Using shared data when generating pages


You may have loved the shared 'payload' feature when generating Nuxt 2 apps. But did you know you can do the same in Nuxt 3?

Why use a shared 'payload'?

First, what is a shared payload - and why would you want it?

Rather than running the same code over and over again (for example, for every page of a blog that fetches some data from a CMS), you can perform the step once and share the data across all the generated pages.

For example, if they are used on more than one page, you might want to extract and share data like a list of breadcrumbs, or a list of blog posts, or even the social links in the footer of your site.

As the time taken to generate static pages slows down every deploy, if you share this data across successive page prerendering, it can significantly speed up the deployment process and decrease the number of hits on your content management system.

Using a shared payload in Nuxt 2

In Nuxt 2, shared payload support was built in. You could use a shared payload as simply as this (see Nuxt 2 documentation):

import axios from 'axios'

export default {
  generate: {
    routes() {
      return axios.get('https://my-api/users').then(res => {
        return => {
          return {
            route: '/users/' +,
            payload: user

This 'payload' then becomes part of the Nuxt context, accessible (for example) in your data fetching hooks:

export default {
  async asyncData ({ params, payload }) {
    if (payload) return { user: payload }
    else return { user: await fetchUser( }

Using a shared payload in Nuxt 3

When we released Nuxt 3, we didn't document a successor to this shared payload functionality in Nuxt 2.

👉 Note that we also use the word 'payload' to refer to everything we transfer from the server to the client in Nuxt 3, so I've tried to use 'shared payload' consistently here - but be aware that if you're reading old articles it might be confusing.

We didn't directly port this feature across to Nuxt 3 for two reasons:

  1. We want the nuxt.config to be fully serialisable. Ideally it shouldn't contain much (if any) code that couldn't fit in a normal JSON object. (And zero runtime code.) That has already unlocked future capabilities for us including the ability to have an entirely self-contained .output/ folder for Nuxt builds.
  2. More significantly, we already support a much more powerful storage layer. It's possible with a very few steps to duplicate this functionality in a much more granular and customised way, with the shared storage layer we've built into Nitro.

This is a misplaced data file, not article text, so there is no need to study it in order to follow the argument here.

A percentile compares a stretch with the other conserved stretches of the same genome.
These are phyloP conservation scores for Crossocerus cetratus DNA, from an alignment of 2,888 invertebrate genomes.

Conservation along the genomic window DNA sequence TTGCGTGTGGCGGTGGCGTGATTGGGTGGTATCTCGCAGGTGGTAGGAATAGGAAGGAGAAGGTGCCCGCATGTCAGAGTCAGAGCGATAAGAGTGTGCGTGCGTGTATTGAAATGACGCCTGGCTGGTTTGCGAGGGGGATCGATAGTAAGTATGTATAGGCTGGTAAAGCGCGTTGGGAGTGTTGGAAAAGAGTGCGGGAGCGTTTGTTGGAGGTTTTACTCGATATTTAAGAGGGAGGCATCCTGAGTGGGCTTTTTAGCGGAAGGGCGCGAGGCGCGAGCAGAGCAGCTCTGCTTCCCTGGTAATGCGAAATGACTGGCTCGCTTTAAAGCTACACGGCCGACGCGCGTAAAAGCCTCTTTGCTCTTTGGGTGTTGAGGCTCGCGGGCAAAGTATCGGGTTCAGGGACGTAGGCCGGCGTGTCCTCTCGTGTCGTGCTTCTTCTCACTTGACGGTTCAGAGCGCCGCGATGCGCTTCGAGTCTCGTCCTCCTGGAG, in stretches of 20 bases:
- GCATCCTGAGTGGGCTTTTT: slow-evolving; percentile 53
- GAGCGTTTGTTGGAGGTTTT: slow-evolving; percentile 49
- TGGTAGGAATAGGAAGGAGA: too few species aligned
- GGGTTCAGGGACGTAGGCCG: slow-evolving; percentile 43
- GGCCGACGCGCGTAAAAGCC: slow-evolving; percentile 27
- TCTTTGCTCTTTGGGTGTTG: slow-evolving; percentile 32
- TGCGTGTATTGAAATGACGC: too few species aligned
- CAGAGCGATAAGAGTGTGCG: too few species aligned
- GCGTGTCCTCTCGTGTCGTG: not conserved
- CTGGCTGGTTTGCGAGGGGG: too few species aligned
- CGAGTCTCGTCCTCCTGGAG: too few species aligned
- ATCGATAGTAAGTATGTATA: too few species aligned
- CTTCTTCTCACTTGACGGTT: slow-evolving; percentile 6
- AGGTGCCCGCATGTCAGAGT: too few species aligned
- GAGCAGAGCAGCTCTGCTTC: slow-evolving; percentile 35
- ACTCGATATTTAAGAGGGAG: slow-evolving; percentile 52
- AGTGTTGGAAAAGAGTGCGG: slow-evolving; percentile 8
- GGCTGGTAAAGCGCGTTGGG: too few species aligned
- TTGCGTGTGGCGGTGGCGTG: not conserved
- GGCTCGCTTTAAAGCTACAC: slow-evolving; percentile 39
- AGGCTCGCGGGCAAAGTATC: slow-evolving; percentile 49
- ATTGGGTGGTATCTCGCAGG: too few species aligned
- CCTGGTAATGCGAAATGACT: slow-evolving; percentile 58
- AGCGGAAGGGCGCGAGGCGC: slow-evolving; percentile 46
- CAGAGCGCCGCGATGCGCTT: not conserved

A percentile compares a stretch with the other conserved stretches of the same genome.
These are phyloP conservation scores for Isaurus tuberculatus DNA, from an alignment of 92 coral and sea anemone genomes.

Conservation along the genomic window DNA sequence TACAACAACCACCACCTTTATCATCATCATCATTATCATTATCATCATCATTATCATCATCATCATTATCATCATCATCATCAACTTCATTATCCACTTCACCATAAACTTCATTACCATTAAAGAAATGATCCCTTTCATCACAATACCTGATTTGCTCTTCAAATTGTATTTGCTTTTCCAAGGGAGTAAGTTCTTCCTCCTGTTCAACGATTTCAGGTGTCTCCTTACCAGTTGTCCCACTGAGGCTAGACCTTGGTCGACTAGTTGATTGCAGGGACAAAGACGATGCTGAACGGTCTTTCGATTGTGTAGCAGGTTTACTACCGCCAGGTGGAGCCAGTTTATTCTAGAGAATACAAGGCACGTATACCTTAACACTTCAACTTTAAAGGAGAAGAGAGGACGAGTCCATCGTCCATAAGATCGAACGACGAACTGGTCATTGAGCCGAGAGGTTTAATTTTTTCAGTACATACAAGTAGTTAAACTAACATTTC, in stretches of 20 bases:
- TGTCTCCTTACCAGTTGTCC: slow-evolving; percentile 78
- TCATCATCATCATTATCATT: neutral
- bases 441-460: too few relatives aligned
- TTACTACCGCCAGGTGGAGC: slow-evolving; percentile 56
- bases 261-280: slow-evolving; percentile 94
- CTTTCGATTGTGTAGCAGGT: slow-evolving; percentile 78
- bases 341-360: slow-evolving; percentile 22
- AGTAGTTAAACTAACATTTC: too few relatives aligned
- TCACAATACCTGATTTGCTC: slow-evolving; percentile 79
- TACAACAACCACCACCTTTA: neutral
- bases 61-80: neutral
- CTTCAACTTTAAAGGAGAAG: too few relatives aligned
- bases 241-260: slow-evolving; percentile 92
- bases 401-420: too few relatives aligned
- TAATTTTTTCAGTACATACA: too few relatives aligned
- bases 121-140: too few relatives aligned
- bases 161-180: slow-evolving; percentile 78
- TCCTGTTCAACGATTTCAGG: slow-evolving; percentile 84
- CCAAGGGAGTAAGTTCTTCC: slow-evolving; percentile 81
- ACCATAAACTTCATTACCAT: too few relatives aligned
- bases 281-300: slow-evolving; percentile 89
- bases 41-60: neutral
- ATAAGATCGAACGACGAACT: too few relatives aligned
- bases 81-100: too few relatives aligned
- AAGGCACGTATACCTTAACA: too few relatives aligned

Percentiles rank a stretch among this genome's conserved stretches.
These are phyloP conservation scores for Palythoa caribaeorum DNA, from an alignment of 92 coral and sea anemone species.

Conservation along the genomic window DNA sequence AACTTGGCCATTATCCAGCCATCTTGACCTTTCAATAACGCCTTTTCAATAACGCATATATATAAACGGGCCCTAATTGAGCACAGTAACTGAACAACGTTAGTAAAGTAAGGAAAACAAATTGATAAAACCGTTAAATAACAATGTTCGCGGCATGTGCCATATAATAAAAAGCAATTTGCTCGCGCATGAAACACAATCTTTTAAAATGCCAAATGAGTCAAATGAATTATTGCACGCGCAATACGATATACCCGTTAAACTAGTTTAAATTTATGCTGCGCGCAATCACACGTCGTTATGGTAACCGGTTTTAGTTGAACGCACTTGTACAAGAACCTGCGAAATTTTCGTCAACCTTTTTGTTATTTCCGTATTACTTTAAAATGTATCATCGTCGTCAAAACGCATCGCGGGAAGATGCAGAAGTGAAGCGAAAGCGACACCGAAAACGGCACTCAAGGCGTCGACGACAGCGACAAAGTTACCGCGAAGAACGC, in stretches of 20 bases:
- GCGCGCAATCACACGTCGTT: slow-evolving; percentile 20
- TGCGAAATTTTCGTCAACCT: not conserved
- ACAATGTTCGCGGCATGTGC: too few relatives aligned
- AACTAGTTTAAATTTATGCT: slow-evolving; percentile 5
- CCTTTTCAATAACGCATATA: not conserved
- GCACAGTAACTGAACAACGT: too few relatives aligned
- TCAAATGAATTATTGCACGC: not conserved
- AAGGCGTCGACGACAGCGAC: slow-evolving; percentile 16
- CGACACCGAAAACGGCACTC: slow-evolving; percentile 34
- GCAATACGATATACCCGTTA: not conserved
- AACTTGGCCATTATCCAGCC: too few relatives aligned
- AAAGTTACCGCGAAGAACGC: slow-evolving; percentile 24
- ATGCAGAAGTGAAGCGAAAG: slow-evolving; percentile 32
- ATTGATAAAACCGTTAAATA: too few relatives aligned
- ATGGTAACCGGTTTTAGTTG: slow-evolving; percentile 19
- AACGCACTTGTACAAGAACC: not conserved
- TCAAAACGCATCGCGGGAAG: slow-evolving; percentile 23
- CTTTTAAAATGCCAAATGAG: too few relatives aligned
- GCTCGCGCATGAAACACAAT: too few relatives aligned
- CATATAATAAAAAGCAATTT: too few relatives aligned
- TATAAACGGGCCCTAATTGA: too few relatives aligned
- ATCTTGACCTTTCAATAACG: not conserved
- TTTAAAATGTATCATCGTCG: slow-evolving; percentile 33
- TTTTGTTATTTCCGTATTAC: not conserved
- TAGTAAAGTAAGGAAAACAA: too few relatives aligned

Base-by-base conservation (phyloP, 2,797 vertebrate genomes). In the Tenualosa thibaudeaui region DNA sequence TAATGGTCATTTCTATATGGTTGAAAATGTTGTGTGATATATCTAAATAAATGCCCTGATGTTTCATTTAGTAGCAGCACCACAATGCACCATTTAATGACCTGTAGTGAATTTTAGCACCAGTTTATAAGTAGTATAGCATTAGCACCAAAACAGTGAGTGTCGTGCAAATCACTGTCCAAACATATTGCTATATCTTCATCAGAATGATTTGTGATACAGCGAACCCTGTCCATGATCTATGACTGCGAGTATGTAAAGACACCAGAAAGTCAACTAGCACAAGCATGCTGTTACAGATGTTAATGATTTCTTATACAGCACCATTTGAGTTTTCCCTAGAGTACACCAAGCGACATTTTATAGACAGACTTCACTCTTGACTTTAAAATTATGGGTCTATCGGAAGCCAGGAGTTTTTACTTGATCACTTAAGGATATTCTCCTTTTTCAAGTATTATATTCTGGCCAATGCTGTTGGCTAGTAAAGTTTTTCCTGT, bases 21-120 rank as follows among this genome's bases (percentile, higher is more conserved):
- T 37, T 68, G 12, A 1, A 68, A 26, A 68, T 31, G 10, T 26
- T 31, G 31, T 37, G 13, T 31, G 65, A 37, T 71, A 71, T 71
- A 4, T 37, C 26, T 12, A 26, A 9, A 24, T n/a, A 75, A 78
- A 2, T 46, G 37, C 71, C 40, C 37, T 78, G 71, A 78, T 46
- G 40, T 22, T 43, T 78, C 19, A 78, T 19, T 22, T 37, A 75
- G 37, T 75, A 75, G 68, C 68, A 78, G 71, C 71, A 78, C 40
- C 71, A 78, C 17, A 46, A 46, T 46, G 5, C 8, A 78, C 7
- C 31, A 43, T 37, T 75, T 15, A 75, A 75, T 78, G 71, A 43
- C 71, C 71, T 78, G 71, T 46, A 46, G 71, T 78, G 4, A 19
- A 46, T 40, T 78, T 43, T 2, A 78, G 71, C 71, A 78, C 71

Before I share an example of how you might do that yourself, I should say that there's a module to make this much easier: nuxt-prepare by Johann Schopplich. Check it out!

But if you wanted to build this yourself, here's how you might do it. This approach uses Nitro's storage layer to store data between prerendered routes, running in a Nitro server plugin:

const getPayload = dedupe(cache('payload', async () => ({
  todos: await $fetch(''),

export default defineNitroPlugin((nitroApp) => {
  // expose payload to each request if we are prerendering
  nitroApp.hooks.hook('request', async (event) => {
    event.context.payload = import.meta.prerender ? await getPayload() : {}

// avoid duplicating calls in parallel as prerender process
// calls a number of renders at the same time, before the
//  first payload is initialised
function dedupe<T>(fn: () => Promise<T>) {
  let promise: Promise<T>
  return () => {
    return (promise ||= fn())

// cache result in memory by default - though
// we could also cache it in data store:
// 👉
function cache<T>(key: string, fn: () => Promise<T>) {
  const data = useStorage()
  return async () => {
    let value = await data.getItem<any>(key)
    if (!value) {
      value = await fn()
      await data.setItem(key, value)
    return value

You could then use this shared payload in a Vue component (or Nuxt plugin) like this:

const event = useRequestEvent()
const { data } = await useAsyncData(async () => {
  if (import.meta.prerender) {
    return event.context.payload.todos
  return await $fetch('')

This approach uses import.meta.prerender, which allows us to tree-shake code out of our builds so you only include this payload code in your app when you are prerendering your app. (In the example above it's quite minimal, but it's worth being aware of in your own projects to optimise your bundle size.)

You can check out this full StackBlitz example - make sure to run pnpm generate to confirm that the console log only runs when the first page is prerendered.

Payload extraction

It gets even better. Nuxt turns on something called 'payload extraction' when you prerender your pages. (You can also turn it on manually even when you have a runtime server, with the experimental.payloadExtraction option.)

Without payload extraction, your data fetching composables (useFetch and useAsyncData) will rerun on client-side navigation. But with it, this data is extracted into a payload.json file which can be used instead of rerunning the composables.

If you are prerendering every route of your app, you can therefore confidently early return or throw an error which means your data fetching code can also be tree shaken out from your final app. (That's what I do in my website: see here for example.)

Next steps for prerendering optimisations

👉 In addition to nuxt-prepare, we're already talking about how to make this easier for users (and automatic!). Follow pull request #24894 for our thoughts and implementation.